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Daily News Blog

08
Oct

Colorado Consumers Sue Over Illegal Pesticides in Marijuana

(Beyond Pesticides October 8, 2015) Colorado’s largest pot grower, LivWell Inc., was sued over illegal pesticide use in a law suit filed Monday in Denver District Court. Two marijuana users, one of whom suffers from a brain tumor and holds a medical card to use the product, allege that the grower used a potentially dangerous pesticide in the production of marijuana they later purchased. The suit asks for an undisclosed amount of damages and also claims that an implied promise to consumers was breached when LivWell sold high-grade and medical-grade marijuana treated with unapproved pesticides to consumers.

Colorado_WeedFlag-600x227The main pesticide at issue in this case is myclobutanil  or Eagle 20, which is the same product that led to tens thousands of plants being  quarantined last spring after testing positive for the  fungicide during a routine inspection by the Denver Department of Environmental Health. Growers claim that without the fungicide their plants are endangered. The 40-page lawsuit claims that myclobutanil, when heated, breaks down to “poisonous hydrogen cyanide” and alleges that consumers who smoke marijuana treated with Eagle 20 ingest the gas.” While neither plaintiff alleges they were sickened from ingesting the marijuana they purchased at LivWell, both claim they would not have inhaled the product if they had known it was treated with Eagle 20.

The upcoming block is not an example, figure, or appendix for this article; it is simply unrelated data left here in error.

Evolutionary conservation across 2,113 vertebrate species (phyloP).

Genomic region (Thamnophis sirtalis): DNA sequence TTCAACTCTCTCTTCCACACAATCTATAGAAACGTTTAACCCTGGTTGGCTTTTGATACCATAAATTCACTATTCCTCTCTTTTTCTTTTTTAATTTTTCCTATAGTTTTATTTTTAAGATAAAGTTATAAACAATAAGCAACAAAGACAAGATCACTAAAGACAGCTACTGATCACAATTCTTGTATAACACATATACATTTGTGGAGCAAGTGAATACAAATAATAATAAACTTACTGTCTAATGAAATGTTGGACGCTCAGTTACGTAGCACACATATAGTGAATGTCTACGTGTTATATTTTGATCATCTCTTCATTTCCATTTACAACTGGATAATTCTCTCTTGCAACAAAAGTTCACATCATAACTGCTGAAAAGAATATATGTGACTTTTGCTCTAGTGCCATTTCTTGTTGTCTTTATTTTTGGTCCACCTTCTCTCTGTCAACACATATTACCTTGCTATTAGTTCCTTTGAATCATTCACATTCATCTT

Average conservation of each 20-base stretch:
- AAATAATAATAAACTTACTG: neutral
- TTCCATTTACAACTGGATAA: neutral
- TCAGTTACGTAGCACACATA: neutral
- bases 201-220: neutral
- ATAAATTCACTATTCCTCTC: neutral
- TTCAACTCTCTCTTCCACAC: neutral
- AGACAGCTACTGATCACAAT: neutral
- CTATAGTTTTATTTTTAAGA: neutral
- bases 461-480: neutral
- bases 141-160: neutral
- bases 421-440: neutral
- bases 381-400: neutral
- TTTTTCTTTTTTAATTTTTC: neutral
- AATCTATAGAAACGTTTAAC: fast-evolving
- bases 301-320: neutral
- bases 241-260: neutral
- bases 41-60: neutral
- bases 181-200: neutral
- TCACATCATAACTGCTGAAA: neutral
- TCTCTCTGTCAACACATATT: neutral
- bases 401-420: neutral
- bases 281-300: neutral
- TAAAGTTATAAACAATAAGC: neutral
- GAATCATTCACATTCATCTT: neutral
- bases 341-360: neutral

The lawsuit is the first of its kind to be filed against a marijuana company over pesticide use and highlights the ongoing debate in Colorado over what pesticides are safe to use on marijuana. For months, city and state officials, as well as growers and consumers, have been at odds with one another while trying to navigate the regulations, or lack thereof, governing the use of pesticides on marijuana grown within the state. Because marijuana is still listed as a Schedule I drug under the federal Controlled Substances Act, as opposed to a food or drug crop, the Environmental Protection Agency (EPA) is barred from reviewing any application pertaining to its use. Beyond Pesticides has told the state of Colorado that the absence of federal regulation creates a prohibition on registered pesticide use in marijuana production since it has not labeled for cannabis.  However, the Colorado Department of Agriculture (CDA), state’s pesticide regulatory agency, has gone to great lengths to allow growers access to unregulated uses of pesticides by publishing a list of allowed “pesticides for use in marijuana production.” This summer, Beyond Pesticides sent a letter to CDA urging officials to reconsider their position on pesticide use in  cannabis cultivation  and warn them of violations of the  Federal Insecticide Fungicide and Rodenticide Act  (FIFRA) should they continue to allow in marijuana production the use of pesticides not registered for that use.